This past Christmas, my brother in law (who sometimes plays the hunter punter role in Left 4 Dead) gave me this awesome book called Zombie Movies: The Ultimate Guide by Glenn Kay. This is a complete comprehensive guide for all the different kinds of zombie films that have managed to grace the screen in the past hundred years. It details the biggies like Night of the Living Dead and Return of the Living Dead, but it’s the small lesser known “I can’t believe anyone took the time make this” kind of zombie movie that gets my attention.
Children Shouldn’t Play with Dead Things, a zombie film made in the seventies, is one such picture. Here’s what author Glenn Kay has to say about it:
While by no means a classic, this low-budget American drive-in flick was a pleasant surprise. Shot in Florida and set on a secluded island, the plot deals with a group of actors rehearsing near a graveyard for inspiration. When cowriter/star Alan Ormsby suggests performing a ceremony to raise the dead, his unimpressed compatriots humor him, thinking it is a joke. Of course, the dead soon rise and attack the living. (In spite of its title, there are no actual children in the film, unless you think that college students qualify).
Children has the flaws of any low-budget feature: simple shots with a single point of focus, awkward framing, too many scenes made up of wide master shots, and obvious lighting sources behind trees. The story is really silly and slowly paced, and some performances are well, …. lousy. Most assuming is Ormsby, who perhaps stands out simply because of his amazingly garish striped pants and ascot. He’s like Fred from the Sooby-Doo cartoon series, except intellectual, ineffective, and obnoxiously hilarious, spouting absurd criticisms like “The dead are losers!”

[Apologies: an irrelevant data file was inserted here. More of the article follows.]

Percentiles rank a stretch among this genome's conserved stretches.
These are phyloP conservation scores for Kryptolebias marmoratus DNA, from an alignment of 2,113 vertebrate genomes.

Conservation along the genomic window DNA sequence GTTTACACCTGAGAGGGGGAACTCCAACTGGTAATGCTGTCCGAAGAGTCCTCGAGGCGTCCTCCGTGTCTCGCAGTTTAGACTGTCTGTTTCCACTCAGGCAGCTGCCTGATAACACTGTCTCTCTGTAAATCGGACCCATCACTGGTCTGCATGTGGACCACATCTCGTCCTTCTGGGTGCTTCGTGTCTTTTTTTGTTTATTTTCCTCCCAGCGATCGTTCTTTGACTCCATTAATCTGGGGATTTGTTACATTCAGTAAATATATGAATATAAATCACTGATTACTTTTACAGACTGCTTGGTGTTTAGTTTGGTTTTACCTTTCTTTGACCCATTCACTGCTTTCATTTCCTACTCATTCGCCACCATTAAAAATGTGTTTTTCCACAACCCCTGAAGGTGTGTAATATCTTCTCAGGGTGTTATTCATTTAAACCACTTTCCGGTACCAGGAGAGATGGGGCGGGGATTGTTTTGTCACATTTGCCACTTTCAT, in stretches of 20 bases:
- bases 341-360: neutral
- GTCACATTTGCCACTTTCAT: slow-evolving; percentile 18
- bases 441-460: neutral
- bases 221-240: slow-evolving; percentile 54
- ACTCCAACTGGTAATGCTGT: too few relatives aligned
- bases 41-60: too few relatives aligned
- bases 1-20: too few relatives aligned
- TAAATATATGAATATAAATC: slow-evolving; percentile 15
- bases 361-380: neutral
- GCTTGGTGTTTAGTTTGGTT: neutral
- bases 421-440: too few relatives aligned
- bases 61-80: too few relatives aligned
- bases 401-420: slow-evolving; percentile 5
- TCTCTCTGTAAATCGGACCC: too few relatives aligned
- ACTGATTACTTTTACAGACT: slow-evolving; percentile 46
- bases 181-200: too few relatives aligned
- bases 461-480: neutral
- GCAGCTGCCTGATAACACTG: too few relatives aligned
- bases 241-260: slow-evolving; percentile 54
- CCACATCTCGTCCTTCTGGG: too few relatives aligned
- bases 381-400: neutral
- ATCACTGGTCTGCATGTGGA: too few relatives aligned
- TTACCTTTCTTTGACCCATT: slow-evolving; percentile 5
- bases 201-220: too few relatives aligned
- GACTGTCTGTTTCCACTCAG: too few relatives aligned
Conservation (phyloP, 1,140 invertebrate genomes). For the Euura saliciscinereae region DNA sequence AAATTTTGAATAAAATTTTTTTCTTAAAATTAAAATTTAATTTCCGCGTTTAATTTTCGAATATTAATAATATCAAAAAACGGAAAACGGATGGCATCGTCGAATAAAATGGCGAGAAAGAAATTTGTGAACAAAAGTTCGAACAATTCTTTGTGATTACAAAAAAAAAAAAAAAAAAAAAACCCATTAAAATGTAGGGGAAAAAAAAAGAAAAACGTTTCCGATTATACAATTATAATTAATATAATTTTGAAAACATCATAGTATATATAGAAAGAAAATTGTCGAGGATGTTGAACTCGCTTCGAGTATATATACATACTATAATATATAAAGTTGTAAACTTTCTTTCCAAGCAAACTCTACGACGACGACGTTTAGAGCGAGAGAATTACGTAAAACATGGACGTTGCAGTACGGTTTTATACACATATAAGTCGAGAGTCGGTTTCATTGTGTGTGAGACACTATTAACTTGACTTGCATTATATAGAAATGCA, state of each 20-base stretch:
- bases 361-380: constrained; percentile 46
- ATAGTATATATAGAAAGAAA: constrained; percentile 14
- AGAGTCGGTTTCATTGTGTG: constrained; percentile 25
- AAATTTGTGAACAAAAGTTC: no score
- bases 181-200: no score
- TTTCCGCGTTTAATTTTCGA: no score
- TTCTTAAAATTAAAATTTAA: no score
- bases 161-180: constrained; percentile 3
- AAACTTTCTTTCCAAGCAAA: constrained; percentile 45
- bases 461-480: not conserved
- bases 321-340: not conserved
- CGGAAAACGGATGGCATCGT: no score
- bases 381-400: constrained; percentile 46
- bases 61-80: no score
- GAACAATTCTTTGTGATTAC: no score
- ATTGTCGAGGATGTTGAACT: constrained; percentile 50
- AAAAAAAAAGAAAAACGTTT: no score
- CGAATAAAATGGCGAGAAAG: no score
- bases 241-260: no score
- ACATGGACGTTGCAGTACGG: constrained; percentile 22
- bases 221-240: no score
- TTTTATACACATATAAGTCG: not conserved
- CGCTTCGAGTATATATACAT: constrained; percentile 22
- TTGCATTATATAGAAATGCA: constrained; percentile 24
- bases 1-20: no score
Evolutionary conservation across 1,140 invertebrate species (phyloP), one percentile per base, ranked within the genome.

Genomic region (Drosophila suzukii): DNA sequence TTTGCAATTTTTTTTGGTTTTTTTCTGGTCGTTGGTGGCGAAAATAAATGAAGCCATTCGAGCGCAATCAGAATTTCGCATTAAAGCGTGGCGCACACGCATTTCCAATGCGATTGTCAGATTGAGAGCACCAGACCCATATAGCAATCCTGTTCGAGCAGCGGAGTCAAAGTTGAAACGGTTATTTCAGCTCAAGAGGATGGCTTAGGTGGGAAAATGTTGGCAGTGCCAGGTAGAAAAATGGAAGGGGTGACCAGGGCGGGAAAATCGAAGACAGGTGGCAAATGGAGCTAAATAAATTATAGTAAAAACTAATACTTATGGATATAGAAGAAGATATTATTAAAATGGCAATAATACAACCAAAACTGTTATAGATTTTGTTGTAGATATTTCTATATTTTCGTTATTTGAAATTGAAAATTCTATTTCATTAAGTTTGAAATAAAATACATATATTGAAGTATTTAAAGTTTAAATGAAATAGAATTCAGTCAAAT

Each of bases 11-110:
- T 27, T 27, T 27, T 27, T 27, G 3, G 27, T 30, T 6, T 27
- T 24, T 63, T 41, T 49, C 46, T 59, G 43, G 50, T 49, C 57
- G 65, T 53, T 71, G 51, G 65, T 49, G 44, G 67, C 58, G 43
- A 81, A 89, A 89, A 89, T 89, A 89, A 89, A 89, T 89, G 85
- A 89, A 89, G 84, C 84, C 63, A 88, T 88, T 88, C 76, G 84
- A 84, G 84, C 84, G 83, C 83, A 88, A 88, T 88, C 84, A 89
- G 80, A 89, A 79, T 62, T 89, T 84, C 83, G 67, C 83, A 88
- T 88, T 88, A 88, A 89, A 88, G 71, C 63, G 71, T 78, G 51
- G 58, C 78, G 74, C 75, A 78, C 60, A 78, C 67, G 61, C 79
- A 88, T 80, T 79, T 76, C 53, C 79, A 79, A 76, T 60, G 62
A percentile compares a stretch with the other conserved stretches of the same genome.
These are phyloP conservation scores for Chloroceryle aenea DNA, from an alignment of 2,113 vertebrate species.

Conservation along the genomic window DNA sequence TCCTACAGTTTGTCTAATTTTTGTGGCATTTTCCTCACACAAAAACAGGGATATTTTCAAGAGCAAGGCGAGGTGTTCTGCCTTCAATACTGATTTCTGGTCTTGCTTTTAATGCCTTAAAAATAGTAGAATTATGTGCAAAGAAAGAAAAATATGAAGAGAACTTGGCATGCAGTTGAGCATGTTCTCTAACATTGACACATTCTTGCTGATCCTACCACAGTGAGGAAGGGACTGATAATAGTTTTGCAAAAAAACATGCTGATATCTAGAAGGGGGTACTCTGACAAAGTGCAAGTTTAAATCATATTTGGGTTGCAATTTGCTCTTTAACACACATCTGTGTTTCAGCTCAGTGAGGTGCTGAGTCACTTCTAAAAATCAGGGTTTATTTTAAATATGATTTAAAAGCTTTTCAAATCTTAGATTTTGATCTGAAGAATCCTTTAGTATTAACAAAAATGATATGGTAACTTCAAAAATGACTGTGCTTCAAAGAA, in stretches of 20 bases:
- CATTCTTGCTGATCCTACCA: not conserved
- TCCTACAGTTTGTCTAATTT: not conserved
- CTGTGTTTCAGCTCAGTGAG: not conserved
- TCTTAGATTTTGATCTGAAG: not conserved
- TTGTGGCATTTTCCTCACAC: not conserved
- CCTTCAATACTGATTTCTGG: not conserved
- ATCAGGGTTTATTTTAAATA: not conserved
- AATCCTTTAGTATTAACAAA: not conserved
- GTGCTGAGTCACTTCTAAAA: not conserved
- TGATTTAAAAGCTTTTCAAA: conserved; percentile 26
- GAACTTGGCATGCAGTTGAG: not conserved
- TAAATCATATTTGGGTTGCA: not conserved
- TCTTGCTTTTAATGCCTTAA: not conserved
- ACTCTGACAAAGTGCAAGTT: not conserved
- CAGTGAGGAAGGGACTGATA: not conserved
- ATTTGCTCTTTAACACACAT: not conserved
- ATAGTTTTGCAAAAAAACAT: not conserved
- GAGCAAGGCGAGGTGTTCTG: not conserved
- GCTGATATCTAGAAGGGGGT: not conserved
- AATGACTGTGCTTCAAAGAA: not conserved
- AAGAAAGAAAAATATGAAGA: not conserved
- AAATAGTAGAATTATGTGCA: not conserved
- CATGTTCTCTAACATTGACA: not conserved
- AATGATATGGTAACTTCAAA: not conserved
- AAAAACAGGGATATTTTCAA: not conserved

Nevertheless, the film is a little more successful than one might expect, due to its odd assortment of characters, humor, and surprises and to a few truly characters, humor, and surprises and to a few eerie moments. The first zombie attack, built up with cuts between the actors and a smoky cemetery, is genuinely tense. This sequence features one of the few false scares in zombie cinema that is reasonably effective! And the long panning shot of the zombies rising from their graves toward the end is brilliantly unnerving. Director Bob Clark was obviously influenced by Night of the Living Dead (1968), and he displays considerable skill despite the $70,000 budget. Naturally, the movie turned a profit – how could it not make money with a budget that small?
So the big question of the hour … has anyone seen this movie and is it worth the time? Glenn’s description intrigued me and I gotta say, it sounds like Ormsby makes some unintentional laughs. It sounds like the moral of the story is if you have friends who wish undertake some bizarre occultist ritual to get in the mood for acting, I’d say you might have found yourself in the wrong play.
Btw … the rest of Glenn’s book is pretty awesome. If you got a chance, check it out. More to come.
Zombie Movies: The Ultimate Guide (amazon.com <- new window)
Children Shouldn’t Play with Dead Things – Netflix (netflix.com <- new window)
Filed under: Books and Short Stories, Movies (offline and online) · Tags: Books and Short Stories, Children Shouldn't Play With Dead Things, Movies (offline and online), Zombie Movies: The Ultimate Guide